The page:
Hi Jeff,

I appreciate your response and the additional information.

I'd still say the following: If the average person is likely to think that you are doing something that you are not doing, even if you don't specifically say so, then clarification is needed in your statements. Frank Schmidt's comments above are a good example of this. Due to your language, he assumed that you were a "bean-to-bonbon" chocolate maker, and I can see why he would think that, even though you didn't specifically state as much. The problem is the word "involved," which is so general as to mean just about anything. I think that in order for that statement not to be potentially misleading, then it has got to be clarified with more context.
The same problem exists with the word "participates" in your original wording.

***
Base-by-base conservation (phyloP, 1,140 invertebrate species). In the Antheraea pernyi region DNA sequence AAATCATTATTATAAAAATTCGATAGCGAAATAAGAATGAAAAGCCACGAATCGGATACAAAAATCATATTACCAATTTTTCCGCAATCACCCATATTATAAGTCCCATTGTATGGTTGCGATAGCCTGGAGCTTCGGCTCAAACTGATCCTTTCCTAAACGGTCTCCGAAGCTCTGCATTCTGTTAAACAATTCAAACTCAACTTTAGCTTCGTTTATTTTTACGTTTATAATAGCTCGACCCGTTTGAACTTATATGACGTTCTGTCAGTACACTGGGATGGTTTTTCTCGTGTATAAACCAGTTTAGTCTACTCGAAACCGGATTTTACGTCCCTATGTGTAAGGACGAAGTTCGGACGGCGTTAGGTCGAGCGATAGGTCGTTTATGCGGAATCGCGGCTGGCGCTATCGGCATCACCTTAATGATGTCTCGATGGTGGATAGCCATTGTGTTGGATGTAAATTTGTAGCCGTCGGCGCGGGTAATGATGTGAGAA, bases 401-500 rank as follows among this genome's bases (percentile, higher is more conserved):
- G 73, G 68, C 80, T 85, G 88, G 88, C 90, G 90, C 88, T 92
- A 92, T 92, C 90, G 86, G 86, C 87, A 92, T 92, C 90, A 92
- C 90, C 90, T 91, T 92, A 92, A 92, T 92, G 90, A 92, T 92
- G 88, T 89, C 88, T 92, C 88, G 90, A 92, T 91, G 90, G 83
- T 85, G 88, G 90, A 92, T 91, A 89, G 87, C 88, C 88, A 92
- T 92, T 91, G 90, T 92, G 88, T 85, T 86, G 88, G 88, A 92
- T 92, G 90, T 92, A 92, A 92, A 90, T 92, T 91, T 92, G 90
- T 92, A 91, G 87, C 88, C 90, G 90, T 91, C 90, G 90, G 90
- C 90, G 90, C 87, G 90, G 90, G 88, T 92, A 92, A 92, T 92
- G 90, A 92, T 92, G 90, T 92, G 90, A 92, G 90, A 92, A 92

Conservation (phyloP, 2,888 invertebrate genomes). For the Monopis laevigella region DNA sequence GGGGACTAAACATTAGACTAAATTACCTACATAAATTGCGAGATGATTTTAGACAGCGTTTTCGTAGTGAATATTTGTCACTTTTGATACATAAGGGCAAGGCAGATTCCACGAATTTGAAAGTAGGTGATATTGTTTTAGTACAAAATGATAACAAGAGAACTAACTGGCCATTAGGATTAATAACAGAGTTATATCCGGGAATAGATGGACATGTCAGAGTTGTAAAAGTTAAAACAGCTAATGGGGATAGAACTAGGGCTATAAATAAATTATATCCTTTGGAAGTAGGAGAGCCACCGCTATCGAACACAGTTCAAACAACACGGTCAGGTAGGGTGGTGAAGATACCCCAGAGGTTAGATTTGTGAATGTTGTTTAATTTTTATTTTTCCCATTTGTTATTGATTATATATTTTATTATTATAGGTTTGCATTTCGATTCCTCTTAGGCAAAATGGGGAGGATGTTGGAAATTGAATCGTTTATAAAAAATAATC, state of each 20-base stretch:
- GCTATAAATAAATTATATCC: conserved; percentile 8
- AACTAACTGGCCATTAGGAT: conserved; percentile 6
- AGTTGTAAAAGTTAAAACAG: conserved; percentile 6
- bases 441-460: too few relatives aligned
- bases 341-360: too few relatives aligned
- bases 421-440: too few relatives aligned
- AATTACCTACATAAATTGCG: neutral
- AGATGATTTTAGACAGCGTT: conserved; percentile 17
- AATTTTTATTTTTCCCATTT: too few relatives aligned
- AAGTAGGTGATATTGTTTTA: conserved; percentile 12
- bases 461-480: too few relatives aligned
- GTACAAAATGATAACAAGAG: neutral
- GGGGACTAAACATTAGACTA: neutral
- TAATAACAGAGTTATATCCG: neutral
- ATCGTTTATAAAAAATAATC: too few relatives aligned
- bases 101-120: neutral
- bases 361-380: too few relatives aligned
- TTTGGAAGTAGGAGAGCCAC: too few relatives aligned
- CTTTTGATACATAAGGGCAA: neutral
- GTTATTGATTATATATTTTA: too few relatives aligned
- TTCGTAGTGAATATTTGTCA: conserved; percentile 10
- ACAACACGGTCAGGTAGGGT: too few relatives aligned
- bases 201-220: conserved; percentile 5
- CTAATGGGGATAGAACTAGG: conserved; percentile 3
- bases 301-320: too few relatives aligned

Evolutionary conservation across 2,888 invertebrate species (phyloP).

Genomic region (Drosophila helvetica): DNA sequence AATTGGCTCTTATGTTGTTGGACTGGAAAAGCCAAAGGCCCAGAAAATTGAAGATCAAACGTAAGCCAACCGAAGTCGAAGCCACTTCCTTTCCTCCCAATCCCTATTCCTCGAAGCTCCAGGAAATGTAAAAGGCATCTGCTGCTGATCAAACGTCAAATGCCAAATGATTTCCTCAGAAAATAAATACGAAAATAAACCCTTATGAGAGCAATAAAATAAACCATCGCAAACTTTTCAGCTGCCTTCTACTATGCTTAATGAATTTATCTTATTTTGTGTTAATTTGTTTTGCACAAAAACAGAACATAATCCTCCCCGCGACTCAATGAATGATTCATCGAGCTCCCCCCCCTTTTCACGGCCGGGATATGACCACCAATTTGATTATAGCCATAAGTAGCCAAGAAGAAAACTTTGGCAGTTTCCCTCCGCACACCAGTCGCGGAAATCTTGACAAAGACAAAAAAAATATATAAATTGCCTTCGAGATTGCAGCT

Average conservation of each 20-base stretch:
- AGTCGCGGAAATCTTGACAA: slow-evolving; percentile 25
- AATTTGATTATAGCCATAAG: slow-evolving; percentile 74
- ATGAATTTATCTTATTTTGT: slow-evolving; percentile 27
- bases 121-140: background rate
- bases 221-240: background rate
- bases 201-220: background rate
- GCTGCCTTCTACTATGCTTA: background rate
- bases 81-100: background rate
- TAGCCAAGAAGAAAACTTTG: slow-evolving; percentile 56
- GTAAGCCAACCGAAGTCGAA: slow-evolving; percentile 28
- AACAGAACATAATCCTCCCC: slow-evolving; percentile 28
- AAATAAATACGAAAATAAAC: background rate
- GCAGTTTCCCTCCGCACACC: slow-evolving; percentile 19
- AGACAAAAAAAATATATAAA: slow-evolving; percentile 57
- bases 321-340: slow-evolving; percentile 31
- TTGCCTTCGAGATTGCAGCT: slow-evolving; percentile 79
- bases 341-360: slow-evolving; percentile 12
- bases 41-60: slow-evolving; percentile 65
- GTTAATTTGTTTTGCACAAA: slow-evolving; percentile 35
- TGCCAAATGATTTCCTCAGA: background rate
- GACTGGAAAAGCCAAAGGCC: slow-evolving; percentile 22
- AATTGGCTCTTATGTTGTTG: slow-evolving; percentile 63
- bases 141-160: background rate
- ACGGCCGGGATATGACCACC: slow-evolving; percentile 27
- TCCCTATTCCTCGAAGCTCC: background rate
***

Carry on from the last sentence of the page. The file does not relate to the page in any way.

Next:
Given what you have told us above, one example might be:

"We have a direct and open relationship with the manufacturer of the chocolate we use and the farmer whose cacao is made into that chocolate. We feel that this relationship ultimately plays a very important role in the quality of our resulting chocolate confections."

There are undoubtedly a million other ways to word things, but I think that the above example gets across the truth of the matter, as well as what you feel is important, and what you were trying to share in your original wording.

Here are some additional examples of what I see as lack of clarity in your wording. From your site: